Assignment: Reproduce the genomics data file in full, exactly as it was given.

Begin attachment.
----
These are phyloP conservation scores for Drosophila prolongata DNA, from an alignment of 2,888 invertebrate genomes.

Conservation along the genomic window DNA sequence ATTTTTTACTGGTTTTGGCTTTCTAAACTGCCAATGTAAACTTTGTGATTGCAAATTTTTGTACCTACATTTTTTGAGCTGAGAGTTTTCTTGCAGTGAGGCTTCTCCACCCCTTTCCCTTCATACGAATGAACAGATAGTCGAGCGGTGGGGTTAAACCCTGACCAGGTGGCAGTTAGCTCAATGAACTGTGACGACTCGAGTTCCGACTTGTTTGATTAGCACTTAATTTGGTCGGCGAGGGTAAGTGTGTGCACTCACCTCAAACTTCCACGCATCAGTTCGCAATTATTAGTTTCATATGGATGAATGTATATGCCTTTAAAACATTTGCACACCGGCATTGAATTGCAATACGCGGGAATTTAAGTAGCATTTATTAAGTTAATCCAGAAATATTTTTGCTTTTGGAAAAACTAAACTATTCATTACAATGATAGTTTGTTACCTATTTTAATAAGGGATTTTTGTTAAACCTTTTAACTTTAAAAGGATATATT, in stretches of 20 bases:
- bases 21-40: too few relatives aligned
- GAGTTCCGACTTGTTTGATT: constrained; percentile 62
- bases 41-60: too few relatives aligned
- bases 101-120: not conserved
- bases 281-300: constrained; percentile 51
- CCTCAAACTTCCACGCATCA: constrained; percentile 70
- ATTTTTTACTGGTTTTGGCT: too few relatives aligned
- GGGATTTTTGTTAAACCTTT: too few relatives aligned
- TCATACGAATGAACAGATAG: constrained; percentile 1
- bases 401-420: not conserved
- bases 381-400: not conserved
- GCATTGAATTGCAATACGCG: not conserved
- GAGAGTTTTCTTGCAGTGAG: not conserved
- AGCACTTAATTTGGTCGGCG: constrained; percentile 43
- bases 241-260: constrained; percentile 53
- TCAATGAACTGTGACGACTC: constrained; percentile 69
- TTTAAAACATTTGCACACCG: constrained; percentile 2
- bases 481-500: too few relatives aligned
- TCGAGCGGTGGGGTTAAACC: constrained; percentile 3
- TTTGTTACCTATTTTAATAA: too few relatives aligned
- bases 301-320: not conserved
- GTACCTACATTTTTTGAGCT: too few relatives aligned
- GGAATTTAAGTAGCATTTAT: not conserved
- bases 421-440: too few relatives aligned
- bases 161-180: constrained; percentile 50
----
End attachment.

These are phyloP conservation scores for Drosophila prolongata DNA, from an alignment of 2,888 invertebrate genomes.

Conservation along the genomic window DNA sequence ATTTTTTACTGGTTTTGGCTTTCTAAACTGCCAATGTAAACTTTGTGATTGCAAATTTTTGTACCTACATTTTTTGAGCTGAGAGTTTTCTTGCAGTGAGGCTTCTCCACCCCTTTCCCTTCATACGAATGAACAGATAGTCGAGCGGTGGGGTTAAACCCTGACCAGGTGGCAGTTAGCTCAATGAACTGTGACGACTCGAGTTCCGACTTGTTTGATTAGCACTTAATTTGGTCGGCGAGGGTAAGTGTGTGCACTCACCTCAAACTTCCACGCATCAGTTCGCAATTATTAGTTTCATATGGATGAATGTATATGCCTTTAAAACATTTGCACACCGGCATTGAATTGCAATACGCGGGAATTTAAGTAGCATTTATTAAGTTAATCCAGAAATATTTTTGCTTTTGGAAAAACTAAACTATTCATTACAATGATAGTTTGTTACCTATTTTAATAAGGGATTTTTGTTAAACCTTTTAACTTTAAAAGGATATATT, in stretches of 20 bases:
- bases 21-40: too few relatives aligned
- GAGTTCCGACTTGTTTGATT: constrained; percentile 62
- bases 41-60: too few relatives aligned
- bases 101-120: not conserved
- bases 281-300: constrained; percentile 51
- CCTCAAACTTCCACGCATCA: constrained; percentile 70
- ATTTTTTACTGGTTTTGGCT: too few relatives aligned
- GGGATTTTTGTTAAACCTTT: too few relatives aligned
- TCATACGAATGAACAGATAG: constrained; percentile 1
- bases 401-420: not conserved
- bases 381-400: not conserved
- GCATTGAATTGCAATACGCG: not conserved
- GAGAGTTTTCTTGCAGTGAG: not conserved
- AGCACTTAATTTGGTCGGCG: constrained; percentile 43
- bases 241-260: constrained; percentile 53
- TCAATGAACTGTGACGACTC: constrained; percentile 69
- TTTAAAACATTTGCACACCG: constrained; percentile 2
- bases 481-500: too few relatives aligned
- TCGAGCGGTGGGGTTAAACC: constrained; percentile 3
- TTTGTTACCTATTTTAATAA: too few relatives aligned
- bases 301-320: not conserved
- GTACCTACATTTTTTGAGCT: too few relatives aligned
- GGAATTTAAGTAGCATTTAT: not conserved
- bases 421-440: too few relatives aligned
- bases 161-180: constrained; percentile 50